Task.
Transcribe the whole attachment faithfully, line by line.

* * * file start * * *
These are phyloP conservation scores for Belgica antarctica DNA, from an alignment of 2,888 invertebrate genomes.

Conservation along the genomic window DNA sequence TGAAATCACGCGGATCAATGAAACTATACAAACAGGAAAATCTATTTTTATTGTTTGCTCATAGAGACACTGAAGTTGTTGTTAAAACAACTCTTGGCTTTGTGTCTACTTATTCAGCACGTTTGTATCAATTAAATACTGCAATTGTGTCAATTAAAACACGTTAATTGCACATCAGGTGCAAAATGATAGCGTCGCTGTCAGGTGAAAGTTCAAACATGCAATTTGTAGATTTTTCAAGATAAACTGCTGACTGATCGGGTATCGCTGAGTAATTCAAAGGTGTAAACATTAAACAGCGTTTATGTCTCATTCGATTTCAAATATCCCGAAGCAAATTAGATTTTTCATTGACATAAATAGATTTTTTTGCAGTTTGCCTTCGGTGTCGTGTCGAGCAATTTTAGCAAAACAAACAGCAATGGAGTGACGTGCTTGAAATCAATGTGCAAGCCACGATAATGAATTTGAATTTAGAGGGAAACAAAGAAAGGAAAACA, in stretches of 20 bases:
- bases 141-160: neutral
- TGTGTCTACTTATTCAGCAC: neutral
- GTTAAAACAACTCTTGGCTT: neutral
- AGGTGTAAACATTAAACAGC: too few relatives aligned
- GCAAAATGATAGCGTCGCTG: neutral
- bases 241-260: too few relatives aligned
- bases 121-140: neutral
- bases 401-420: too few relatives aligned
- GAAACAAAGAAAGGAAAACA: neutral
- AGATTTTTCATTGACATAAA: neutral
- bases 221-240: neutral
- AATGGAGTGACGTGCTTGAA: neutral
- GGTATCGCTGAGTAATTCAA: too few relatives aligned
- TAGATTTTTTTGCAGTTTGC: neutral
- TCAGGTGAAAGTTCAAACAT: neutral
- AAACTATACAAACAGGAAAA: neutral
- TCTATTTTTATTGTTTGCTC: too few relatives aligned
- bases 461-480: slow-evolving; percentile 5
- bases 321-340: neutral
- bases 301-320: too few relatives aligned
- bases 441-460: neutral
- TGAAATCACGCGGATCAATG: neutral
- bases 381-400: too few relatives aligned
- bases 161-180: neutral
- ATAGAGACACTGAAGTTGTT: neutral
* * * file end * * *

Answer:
These are phyloP conservation scores for Belgica antarctica DNA, from an alignment of 2,888 invertebrate genomes.

Conservation along the genomic window DNA sequence TGAAATCACGCGGATCAATGAAACTATACAAACAGGAAAATCTATTTTTATTGTTTGCTCATAGAGACACTGAAGTTGTTGTTAAAACAACTCTTGGCTTTGTGTCTACTTATTCAGCACGTTTGTATCAATTAAATACTGCAATTGTGTCAATTAAAACACGTTAATTGCACATCAGGTGCAAAATGATAGCGTCGCTGTCAGGTGAAAGTTCAAACATGCAATTTGTAGATTTTTCAAGATAAACTGCTGACTGATCGGGTATCGCTGAGTAATTCAAAGGTGTAAACATTAAACAGCGTTTATGTCTCATTCGATTTCAAATATCCCGAAGCAAATTAGATTTTTCATTGACATAAATAGATTTTTTTGCAGTTTGCCTTCGGTGTCGTGTCGAGCAATTTTAGCAAAACAAACAGCAATGGAGTGACGTGCTTGAAATCAATGTGCAAGCCACGATAATGAATTTGAATTTAGAGGGAAACAAAGAAAGGAAAACA, in stretches of 20 bases:
- bases 141-160: neutral
- TGTGTCTACTTATTCAGCAC: neutral
- GTTAAAACAACTCTTGGCTT: neutral
- AGGTGTAAACATTAAACAGC: too few relatives aligned
- GCAAAATGATAGCGTCGCTG: neutral
- bases 241-260: too few relatives aligned
- bases 121-140: neutral
- bases 401-420: too few relatives aligned
- GAAACAAAGAAAGGAAAACA: neutral
- AGATTTTTCATTGACATAAA: neutral
- bases 221-240: neutral
- AATGGAGTGACGTGCTTGAA: neutral
- GGTATCGCTGAGTAATTCAA: too few relatives aligned
- TAGATTTTTTTGCAGTTTGC: neutral
- TCAGGTGAAAGTTCAAACAT: neutral
- AAACTATACAAACAGGAAAA: neutral
- TCTATTTTTATTGTTTGCTC: too few relatives aligned
- bases 461-480: slow-evolving; percentile 5
- bases 321-340: neutral
- bases 301-320: too few relatives aligned
- bases 441-460: neutral
- TGAAATCACGCGGATCAATG: neutral
- bases 381-400: too few relatives aligned
- bases 161-180: neutral
- ATAGAGACACTGAAGTTGTT: neutral